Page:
Socialization and the Need to Take Time to Think

The Thinker, sculpture at the Musée Rodin in Paris

On May 2nd, Office of Personnel Management Director John Berry was speaking at a KM conference and told the audience that he felt that managers needed to “engage” their people. He offered up an example of failing to engage by describing managers who were walking around or riding elevators while using their smart phones instead of talking with their employees. He described that as a missed opportunity to show employees that they cared and that they actually wanted employees to speak up and share their views.

While saying that I agree completely with what John Berry said and agree that this is certainly one of those cultural issues that impact organizations all the time, I’d like to take his thought a step or two further. Sort of run with it to discuss what I think is an additional issue altogether. I’m talking about the need to take time to think.

I had this really great article tacked to my bulletin board. I’ve somehow lost it, but it was all about taking the time to think and it addressed the fact that we’re all so busy multi-tasking that we no longer seem to find the time to simply allow ourselves to daydream…to think.

And that’s a shame, because certainly there are negative consequences to not taking time to think – both personal and organizational. I’m talking about big picture impacts, the kind that result in lost innovations. Missed solutions to problems simply because you were too deep in the problem to be able to see the clear solution visible when you step back and ponder a bit.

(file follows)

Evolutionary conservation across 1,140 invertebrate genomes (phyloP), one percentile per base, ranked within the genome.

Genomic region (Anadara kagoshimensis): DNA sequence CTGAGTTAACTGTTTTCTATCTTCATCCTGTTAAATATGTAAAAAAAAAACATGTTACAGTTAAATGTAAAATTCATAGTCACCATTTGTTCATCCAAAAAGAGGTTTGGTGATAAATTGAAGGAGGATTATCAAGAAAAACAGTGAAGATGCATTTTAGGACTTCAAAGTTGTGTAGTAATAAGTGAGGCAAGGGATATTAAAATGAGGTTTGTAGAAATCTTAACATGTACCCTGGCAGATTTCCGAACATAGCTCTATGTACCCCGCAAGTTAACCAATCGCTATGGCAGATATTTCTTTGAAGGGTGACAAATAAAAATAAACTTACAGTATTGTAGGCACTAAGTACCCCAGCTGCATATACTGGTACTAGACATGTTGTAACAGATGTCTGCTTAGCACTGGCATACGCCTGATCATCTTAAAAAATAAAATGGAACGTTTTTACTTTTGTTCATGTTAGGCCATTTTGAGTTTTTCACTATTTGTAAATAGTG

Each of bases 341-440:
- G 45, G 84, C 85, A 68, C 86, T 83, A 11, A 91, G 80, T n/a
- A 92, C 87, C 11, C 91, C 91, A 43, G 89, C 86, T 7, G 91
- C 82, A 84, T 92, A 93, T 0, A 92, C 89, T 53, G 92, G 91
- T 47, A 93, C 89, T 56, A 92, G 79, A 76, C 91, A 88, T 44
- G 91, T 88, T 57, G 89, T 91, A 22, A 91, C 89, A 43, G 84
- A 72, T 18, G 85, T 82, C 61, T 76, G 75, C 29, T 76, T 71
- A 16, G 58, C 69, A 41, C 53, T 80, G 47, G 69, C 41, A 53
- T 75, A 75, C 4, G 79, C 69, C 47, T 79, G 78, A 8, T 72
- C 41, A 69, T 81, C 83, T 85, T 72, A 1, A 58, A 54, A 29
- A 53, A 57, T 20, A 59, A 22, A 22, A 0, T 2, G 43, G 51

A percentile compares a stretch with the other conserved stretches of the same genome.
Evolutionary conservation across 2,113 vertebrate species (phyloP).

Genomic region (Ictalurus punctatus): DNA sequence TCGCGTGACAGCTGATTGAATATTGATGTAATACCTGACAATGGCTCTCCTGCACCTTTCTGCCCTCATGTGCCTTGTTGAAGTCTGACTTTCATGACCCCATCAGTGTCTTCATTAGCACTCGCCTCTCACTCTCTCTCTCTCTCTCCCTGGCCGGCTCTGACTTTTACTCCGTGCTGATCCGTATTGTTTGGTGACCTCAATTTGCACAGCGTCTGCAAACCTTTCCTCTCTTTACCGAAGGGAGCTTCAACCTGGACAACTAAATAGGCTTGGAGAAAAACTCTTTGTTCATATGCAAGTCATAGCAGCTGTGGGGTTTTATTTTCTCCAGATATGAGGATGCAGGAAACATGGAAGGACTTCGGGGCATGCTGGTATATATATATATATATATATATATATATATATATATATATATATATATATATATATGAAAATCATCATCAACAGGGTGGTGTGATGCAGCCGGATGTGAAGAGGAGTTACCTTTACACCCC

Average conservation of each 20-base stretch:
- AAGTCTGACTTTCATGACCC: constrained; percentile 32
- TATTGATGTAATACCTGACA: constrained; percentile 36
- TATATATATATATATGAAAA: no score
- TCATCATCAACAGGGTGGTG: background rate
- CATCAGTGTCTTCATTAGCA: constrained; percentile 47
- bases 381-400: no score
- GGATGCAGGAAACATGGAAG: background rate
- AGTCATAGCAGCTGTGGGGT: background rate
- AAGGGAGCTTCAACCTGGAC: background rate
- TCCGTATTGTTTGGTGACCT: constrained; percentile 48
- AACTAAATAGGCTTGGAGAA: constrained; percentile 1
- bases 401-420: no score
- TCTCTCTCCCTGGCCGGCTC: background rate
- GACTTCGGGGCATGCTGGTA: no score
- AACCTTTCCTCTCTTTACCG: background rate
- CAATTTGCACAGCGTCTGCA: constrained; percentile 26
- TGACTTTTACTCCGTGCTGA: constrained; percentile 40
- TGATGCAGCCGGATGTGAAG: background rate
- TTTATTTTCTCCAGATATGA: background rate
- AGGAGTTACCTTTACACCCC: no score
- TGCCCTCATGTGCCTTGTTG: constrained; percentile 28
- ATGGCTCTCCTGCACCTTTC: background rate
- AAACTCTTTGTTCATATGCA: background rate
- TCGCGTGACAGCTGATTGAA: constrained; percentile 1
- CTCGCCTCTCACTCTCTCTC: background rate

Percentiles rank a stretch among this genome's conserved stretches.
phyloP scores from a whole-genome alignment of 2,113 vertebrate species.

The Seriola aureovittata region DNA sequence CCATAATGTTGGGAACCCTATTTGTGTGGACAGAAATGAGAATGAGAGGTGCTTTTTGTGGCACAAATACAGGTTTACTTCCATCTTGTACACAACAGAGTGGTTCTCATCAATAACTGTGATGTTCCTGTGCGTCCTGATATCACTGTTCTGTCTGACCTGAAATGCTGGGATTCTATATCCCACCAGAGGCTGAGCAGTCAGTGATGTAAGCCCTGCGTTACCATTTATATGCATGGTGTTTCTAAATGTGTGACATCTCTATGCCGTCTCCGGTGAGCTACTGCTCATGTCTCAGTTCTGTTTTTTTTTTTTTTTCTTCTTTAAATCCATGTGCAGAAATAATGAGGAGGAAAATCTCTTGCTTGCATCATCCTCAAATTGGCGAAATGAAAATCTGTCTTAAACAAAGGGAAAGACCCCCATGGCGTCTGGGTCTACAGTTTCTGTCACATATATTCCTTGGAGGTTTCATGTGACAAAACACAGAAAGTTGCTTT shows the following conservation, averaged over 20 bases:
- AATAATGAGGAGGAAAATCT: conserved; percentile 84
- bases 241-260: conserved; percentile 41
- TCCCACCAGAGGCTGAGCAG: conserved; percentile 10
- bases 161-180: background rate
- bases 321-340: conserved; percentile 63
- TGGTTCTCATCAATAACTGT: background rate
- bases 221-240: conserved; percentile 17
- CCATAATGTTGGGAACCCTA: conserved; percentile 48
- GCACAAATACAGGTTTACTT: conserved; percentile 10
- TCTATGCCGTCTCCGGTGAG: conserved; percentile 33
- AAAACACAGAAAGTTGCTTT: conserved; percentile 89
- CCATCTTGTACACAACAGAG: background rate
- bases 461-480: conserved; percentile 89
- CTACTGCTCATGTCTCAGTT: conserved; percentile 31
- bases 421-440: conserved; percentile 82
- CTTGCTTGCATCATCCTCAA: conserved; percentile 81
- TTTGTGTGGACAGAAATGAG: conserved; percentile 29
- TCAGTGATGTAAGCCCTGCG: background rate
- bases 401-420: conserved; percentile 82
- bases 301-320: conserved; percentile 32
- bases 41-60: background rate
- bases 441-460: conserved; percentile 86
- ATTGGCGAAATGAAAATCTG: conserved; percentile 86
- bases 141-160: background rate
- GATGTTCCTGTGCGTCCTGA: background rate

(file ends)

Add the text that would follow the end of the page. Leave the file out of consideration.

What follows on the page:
“Each day we switch between such tasks and allow the feeling of ‘busyness’ to absolve us of the critical need for deep thinking. Evidence from leading research institutes like Stanford demonstrates that multitasking is a myth that we have all bought into and rarely question. Research firms like Basex Corporation now reveal that taking time to think and reflect accounts for only 5 percent of our entire workday. Yet, 25 percent of our workdays are spent immersed in information overload.” (Daniel Patrick Forrester, author of “Consider Harnessing the Power of Reflective Thinking in Your Organization.”)

Okay, so how does this connect to KM? Or perhaps you’re already seeing that connection.  It’s all about missed opportunities, and that cost.

David M. Levy, a professor at the Information School at the University of Washington has said (“No Time to Think”) that:

“We now have the most remarkable tools for teaching and learning the world has ever known. How is it that we have less time to think than ever before?”

All the technology available to us today – each allows us to remain more connected than ever.

We live in a world of constant tweets and Facebook updates, texting available at any moment and in any place. Cell phones and voice mail, if we are too busy tweeting to respond to those instant messages.

Nick Bontis: "Information Bombardment: Rising above the digital onslaught"

I happened to be speaking with Dr. Nick Bontis about this today – very topical as he has a new book out that directly addresses this very issue — “Information Bombardment: Rising above the digital onslaught.” [Dr. Dan's Note: The first chapter of Nick's new book is available free at his site!] And so I asked Nick what his thoughts were, and one of his own “litmus tests” would be related to that sometimes overwhelming drive to remain connected to our smartphones: